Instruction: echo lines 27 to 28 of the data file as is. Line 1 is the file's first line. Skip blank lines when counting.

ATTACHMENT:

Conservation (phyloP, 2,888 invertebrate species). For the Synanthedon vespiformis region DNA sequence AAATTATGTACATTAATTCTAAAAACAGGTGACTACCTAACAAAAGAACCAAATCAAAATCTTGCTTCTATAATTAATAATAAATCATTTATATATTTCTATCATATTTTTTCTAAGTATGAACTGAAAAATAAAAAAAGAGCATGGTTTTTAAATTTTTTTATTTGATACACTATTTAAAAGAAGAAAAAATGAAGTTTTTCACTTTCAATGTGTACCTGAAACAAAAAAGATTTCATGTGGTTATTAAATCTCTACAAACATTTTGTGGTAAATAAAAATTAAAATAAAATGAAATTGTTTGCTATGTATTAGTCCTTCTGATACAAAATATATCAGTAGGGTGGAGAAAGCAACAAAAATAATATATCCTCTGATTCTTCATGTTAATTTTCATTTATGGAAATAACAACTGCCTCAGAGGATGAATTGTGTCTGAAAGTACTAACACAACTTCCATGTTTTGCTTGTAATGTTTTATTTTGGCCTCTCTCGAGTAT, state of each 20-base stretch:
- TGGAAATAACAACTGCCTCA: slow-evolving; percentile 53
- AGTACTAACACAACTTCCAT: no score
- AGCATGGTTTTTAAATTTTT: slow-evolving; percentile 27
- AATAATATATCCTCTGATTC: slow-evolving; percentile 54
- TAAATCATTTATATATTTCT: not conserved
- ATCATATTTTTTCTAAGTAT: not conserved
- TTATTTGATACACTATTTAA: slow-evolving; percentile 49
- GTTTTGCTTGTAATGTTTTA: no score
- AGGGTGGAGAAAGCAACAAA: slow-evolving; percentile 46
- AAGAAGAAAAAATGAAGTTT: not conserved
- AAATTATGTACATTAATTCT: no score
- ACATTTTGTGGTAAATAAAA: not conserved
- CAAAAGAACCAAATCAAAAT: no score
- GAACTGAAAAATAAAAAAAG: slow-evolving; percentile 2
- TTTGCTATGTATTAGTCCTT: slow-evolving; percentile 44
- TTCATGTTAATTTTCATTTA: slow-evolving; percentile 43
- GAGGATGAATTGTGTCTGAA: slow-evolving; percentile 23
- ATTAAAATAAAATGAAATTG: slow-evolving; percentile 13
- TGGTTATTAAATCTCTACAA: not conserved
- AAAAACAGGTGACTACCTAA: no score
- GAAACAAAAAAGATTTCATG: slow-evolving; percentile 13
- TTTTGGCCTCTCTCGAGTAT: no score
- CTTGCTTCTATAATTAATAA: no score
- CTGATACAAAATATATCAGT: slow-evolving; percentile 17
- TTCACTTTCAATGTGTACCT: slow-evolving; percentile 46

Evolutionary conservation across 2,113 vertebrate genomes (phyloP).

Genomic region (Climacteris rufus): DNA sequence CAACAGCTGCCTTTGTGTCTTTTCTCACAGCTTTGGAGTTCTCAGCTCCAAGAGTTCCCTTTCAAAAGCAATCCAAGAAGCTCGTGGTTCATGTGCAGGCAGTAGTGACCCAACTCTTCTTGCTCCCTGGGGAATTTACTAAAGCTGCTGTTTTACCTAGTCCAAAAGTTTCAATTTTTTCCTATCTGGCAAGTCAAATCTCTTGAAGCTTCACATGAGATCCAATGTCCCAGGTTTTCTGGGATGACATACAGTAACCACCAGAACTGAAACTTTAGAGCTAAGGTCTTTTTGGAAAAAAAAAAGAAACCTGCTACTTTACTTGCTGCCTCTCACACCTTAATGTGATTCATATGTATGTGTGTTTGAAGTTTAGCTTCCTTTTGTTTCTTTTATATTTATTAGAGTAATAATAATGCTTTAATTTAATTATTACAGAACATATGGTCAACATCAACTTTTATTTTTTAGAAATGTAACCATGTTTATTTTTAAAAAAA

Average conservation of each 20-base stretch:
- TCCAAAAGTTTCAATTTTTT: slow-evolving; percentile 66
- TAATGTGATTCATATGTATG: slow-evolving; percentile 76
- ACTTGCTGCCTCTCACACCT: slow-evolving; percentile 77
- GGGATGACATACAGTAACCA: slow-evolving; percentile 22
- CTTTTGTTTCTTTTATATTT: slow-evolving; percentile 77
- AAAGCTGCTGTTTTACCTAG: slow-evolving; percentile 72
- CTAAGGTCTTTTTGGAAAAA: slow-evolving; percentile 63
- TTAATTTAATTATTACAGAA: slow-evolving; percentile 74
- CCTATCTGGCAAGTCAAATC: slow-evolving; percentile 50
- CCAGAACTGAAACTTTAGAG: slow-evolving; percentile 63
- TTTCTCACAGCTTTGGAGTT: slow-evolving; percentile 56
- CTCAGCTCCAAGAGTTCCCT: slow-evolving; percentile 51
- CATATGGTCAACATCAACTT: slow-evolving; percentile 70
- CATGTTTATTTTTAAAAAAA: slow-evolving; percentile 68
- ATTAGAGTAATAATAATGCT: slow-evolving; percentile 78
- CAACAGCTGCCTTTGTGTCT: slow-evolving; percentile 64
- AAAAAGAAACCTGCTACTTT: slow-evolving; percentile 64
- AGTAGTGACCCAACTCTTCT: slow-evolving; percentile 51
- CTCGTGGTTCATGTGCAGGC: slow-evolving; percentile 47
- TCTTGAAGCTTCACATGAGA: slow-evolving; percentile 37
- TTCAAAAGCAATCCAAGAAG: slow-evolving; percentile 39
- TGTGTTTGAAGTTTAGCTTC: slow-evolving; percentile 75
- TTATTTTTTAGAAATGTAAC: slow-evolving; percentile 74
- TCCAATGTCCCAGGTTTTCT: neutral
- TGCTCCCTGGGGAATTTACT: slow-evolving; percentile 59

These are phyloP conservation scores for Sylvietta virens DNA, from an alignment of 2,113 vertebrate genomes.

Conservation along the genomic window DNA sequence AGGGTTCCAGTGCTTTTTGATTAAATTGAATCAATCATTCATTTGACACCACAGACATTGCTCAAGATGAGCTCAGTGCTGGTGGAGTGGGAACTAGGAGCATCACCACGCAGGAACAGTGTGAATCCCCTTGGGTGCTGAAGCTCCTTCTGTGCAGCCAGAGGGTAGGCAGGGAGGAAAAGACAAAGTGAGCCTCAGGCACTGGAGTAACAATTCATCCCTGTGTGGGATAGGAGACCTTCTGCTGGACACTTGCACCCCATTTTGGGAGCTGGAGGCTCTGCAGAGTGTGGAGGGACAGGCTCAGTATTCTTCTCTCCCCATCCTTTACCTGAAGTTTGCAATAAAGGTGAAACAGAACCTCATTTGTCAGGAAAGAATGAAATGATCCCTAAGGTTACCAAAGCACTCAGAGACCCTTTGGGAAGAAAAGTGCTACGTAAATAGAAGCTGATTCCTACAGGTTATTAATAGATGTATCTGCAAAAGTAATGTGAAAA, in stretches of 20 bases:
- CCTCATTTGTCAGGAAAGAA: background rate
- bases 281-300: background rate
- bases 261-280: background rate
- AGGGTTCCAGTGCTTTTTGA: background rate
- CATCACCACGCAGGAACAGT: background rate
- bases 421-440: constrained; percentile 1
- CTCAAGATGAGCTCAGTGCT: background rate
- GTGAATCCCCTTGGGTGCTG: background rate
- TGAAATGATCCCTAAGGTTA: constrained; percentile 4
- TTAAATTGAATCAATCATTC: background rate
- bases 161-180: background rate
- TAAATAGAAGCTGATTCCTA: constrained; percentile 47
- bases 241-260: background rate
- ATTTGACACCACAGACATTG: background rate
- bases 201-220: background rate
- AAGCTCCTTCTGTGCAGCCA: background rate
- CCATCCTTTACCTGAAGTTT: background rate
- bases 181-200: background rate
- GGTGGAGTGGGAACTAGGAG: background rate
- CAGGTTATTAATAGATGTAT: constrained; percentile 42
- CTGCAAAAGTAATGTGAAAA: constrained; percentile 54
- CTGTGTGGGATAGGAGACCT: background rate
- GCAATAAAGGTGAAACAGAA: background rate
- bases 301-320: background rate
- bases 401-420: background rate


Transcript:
Evolutionary conservation across 2,113 vertebrate genomes (phyloP).

Genomic region (Climacteris rufus): DNA sequence CAACAGCTGCCTTTGTGTCTTTTCTCACAGCTTTGGAGTTCTCAGCTCCAAGAGTTCCCTTTCAAAAGCAATCCAAGAAGCTCGTGGTTCATGTGCAGGCAGTAGTGACCCAACTCTTCTTGCTCCCTGGGGAATTTACTAAAGCTGCTGTTTTACCTAGTCCAAAAGTTTCAATTTTTTCCTATCTGGCAAGTCAAATCTCTTGAAGCTTCACATGAGATCCAATGTCCCAGGTTTTCTGGGATGACATACAGTAACCACCAGAACTGAAACTTTAGAGCTAAGGTCTTTTTGGAAAAAAAAAAGAAACCTGCTACTTTACTTGCTGCCTCTCACACCTTAATGTGATTCATATGTATGTGTGTTTGAAGTTTAGCTTCCTTTTGTTTCTTTTATATTTATTAGAGTAATAATAATGCTTTAATTTAATTATTACAGAACATATGGTCAACATCAACTTTTATTTTTTAGAAATGTAACCATGTTTATTTTTAAAAAAA